Muslims By Hannah and Vickie
Attitudes to medicine and health care • Muslims belief in fasting for one month this includes not eating and drinking during the hours of sunlight and this can sometimes affect their health. • Muslim women can not be treated by man therefore will require a female doctor • Some medicines are restricted if they have been made by animal products
Dietary requirements • During the holy month of Ramadan Muslims are not allowed to eat to dawn to sunset. However there are exceptions to this, for example young children, pregnant women and the sick are allowed to. • Dietary restrictions: • Carnivorous animals are not permitted. • All pork and pork product are forbidden. • Sea animals without fins or scales are considered undesirable by many Muslims. • Alcohol is totally forbidden. • Other meats may be eaten if it is prepared in the right way according Halaal. • Lard, gelatine, Rennet, Whey and vanilla extract have to be avoided by Muslims.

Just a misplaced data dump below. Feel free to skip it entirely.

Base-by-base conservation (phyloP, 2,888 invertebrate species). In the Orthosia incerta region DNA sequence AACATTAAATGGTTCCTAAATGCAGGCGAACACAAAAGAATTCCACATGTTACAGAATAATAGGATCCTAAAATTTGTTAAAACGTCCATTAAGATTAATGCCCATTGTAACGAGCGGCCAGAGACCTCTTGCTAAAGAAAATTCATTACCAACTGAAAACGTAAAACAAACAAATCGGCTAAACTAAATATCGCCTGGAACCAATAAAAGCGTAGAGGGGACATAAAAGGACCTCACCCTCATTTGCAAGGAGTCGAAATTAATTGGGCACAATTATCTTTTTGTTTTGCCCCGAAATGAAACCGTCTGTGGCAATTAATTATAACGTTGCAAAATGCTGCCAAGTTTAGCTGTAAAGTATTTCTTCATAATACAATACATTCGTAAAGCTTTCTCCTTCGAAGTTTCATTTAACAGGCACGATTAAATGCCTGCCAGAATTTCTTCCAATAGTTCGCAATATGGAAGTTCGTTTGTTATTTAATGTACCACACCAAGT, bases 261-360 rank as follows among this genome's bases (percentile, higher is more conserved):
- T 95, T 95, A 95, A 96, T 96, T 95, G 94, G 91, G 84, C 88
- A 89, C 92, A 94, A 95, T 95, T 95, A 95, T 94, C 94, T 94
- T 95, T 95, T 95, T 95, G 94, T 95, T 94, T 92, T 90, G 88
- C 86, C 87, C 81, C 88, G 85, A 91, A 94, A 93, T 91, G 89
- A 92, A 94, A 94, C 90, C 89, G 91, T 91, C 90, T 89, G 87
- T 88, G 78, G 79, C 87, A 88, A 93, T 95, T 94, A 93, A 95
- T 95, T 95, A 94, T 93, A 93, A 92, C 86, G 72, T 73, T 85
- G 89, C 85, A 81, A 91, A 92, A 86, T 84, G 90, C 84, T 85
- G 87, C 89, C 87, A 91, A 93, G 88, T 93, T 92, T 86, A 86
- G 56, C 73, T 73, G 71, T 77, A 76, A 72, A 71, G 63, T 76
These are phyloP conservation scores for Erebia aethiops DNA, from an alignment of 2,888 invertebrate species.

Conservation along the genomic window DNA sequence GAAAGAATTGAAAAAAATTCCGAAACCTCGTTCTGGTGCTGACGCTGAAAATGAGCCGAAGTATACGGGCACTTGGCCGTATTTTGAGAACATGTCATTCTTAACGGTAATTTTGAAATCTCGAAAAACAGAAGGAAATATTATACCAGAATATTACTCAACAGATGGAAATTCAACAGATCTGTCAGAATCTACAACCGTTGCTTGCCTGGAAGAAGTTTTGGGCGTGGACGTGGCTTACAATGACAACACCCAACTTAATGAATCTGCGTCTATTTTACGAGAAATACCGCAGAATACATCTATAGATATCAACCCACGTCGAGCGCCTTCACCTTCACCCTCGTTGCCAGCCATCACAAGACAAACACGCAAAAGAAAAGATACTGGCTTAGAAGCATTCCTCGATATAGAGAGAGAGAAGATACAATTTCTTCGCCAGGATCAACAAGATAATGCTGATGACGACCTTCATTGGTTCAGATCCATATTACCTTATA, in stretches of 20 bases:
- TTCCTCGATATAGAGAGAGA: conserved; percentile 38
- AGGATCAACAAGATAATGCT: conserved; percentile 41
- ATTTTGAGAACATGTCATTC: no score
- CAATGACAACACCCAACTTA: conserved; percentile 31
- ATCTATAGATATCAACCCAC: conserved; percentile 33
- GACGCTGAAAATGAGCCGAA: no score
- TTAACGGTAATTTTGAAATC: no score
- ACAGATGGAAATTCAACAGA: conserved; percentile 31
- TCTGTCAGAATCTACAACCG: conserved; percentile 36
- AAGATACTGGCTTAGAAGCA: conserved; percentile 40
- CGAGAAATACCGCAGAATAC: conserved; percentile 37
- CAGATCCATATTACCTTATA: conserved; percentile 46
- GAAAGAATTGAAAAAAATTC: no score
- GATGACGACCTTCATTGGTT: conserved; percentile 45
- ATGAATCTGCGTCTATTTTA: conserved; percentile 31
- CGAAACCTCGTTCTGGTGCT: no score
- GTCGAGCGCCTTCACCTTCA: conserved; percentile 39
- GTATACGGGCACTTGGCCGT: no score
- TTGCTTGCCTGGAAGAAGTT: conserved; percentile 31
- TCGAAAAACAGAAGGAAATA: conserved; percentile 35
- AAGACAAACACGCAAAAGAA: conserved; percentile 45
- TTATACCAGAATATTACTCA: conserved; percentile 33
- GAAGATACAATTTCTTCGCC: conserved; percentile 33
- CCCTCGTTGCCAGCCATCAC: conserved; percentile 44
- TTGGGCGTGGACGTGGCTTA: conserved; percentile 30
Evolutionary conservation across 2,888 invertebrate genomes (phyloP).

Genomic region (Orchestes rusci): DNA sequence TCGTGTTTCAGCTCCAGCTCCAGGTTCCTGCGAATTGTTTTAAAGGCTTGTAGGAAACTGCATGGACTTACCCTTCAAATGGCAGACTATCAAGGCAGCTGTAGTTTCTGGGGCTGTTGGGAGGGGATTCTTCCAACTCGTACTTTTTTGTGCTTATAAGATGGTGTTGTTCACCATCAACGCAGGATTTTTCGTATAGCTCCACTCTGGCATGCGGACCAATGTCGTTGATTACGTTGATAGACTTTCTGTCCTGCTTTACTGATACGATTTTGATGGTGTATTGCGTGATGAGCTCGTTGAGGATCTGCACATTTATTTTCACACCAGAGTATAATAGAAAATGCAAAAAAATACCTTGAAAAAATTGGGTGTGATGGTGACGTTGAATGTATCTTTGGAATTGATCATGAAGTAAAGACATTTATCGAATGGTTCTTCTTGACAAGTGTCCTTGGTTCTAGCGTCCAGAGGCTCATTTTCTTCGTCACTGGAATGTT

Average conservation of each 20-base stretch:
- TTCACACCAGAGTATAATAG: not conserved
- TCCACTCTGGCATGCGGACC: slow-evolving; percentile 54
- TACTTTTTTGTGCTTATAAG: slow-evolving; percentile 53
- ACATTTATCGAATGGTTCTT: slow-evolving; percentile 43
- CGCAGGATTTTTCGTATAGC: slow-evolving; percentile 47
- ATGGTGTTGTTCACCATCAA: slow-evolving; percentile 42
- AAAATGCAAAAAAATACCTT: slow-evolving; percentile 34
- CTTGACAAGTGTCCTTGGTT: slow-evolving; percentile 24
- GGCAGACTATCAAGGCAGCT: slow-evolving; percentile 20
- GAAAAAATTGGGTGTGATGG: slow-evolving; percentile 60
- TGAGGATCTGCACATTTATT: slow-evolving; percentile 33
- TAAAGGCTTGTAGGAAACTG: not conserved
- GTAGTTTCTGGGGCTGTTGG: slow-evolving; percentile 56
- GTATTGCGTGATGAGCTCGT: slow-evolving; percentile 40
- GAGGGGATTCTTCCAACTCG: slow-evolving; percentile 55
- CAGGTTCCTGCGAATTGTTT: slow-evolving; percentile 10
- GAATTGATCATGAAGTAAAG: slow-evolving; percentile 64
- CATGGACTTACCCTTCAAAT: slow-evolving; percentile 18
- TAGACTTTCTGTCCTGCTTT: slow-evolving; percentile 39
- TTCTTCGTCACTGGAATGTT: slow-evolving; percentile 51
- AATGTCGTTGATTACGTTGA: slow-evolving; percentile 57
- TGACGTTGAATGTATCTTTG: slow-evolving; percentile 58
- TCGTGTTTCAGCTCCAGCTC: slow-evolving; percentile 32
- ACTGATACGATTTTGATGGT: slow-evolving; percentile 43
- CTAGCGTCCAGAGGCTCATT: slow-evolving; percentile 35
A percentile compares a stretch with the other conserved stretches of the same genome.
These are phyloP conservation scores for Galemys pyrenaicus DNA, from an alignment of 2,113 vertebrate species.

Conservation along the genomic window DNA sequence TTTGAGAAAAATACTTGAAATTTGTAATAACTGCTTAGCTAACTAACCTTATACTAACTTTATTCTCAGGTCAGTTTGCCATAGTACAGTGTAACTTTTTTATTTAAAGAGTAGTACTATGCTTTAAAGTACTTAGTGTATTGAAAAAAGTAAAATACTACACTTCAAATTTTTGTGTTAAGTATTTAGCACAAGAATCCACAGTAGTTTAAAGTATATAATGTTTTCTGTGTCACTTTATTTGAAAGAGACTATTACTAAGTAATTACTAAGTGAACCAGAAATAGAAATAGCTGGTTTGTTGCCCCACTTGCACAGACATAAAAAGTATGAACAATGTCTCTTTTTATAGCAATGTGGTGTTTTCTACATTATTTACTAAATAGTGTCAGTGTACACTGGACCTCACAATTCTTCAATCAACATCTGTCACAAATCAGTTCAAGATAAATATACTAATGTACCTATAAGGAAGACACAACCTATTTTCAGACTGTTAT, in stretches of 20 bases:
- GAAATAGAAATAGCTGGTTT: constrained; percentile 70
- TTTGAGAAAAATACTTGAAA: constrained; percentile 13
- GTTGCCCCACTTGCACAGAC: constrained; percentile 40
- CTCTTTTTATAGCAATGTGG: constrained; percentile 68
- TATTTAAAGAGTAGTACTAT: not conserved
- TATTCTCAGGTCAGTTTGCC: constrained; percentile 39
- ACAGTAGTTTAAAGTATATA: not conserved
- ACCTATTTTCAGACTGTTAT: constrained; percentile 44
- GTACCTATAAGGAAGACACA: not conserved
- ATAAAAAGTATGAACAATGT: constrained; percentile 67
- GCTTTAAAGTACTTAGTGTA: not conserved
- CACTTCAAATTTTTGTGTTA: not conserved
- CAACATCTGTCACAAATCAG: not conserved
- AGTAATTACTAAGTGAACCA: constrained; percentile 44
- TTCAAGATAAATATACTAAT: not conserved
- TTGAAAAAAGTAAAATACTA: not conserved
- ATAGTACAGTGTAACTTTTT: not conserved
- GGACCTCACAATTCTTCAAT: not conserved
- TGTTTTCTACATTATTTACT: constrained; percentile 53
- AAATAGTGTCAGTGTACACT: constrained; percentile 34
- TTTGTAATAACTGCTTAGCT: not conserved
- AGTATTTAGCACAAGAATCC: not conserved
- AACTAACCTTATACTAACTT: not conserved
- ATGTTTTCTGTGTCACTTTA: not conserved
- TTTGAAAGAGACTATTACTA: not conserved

Dress • Women wear a head covering called a Hijab or Khimar and this use to be compulsory to cover up the chest but nowadays women pull back and pin their head coverings to revel their chest and dresses. • Men to have to cover their body modestly particularly from the stomach to the knee. Traditionally men wear long flowing robes and in some circumstances head coverings as well. Muslim men are not permitted to wear tight clothing that is transparent or revealing.
Language Many Muslims can speak Arabic which is in the Qur’an but most commonly during the day they do not follow this they speak their native language.
Attitude to gender Muslim women can not be touched by other men other than their husband. This could be crucial within health care as they will have to see a female doctor. Men are also seen as superior over the women.